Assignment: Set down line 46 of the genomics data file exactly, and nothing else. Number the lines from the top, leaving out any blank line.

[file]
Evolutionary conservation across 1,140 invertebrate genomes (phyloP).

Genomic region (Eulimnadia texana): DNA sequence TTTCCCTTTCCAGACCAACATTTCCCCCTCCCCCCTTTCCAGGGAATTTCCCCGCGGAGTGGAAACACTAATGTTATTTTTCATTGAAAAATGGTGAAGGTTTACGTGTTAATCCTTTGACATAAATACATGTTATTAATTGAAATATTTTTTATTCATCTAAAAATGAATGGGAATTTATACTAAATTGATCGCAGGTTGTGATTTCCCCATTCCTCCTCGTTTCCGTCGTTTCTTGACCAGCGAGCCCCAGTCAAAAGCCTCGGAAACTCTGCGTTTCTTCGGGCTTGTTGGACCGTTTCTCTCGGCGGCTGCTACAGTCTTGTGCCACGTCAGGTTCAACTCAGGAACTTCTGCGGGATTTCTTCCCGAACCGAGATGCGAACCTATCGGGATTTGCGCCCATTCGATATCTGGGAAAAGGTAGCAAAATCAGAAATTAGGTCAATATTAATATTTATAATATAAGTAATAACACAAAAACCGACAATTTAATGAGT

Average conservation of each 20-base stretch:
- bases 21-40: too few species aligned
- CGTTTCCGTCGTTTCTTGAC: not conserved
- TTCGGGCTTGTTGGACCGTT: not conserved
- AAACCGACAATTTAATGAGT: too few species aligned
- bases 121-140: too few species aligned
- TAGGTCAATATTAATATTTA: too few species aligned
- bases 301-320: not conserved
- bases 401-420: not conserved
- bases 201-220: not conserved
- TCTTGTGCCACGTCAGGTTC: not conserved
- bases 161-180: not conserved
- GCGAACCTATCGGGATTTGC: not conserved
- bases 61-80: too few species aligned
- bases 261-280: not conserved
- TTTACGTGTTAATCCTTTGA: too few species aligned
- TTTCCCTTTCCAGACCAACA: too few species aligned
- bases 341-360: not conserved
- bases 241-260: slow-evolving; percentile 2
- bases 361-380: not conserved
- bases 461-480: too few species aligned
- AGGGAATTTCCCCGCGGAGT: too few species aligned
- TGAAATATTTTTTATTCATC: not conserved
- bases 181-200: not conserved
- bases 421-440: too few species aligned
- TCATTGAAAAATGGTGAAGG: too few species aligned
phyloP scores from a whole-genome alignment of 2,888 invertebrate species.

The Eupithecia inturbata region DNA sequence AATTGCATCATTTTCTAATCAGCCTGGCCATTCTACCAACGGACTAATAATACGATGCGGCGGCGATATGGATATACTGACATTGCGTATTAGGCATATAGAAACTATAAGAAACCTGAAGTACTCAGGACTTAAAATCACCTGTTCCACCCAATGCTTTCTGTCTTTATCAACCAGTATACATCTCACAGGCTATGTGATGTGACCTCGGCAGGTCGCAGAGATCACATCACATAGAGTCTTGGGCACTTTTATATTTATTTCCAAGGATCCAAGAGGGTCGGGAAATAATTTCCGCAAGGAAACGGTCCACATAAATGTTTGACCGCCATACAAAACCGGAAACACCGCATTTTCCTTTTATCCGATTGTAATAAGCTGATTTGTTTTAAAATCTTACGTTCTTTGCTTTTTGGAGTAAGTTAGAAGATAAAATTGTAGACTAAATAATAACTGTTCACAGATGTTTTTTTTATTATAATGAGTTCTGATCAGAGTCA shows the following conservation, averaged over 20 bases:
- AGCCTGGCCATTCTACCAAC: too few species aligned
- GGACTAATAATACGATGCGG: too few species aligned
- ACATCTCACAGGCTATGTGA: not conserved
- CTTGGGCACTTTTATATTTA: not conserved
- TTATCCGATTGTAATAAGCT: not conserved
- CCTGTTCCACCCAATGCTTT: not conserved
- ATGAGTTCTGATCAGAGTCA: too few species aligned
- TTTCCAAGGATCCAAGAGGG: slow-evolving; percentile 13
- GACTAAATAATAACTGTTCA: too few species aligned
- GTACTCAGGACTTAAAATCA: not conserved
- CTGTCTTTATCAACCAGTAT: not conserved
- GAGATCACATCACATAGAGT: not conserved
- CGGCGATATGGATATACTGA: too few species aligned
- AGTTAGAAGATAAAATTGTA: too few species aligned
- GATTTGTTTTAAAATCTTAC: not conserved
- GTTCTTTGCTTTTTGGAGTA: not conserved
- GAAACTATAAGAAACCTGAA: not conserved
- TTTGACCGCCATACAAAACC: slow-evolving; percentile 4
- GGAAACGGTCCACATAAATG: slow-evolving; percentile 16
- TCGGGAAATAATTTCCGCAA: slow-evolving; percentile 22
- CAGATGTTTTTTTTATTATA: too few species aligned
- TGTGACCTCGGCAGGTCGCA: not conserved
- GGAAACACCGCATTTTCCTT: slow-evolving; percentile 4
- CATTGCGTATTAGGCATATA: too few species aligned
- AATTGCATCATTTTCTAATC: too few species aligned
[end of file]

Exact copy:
- GTTCTTTGCTTTTTGGAGTA: not conserved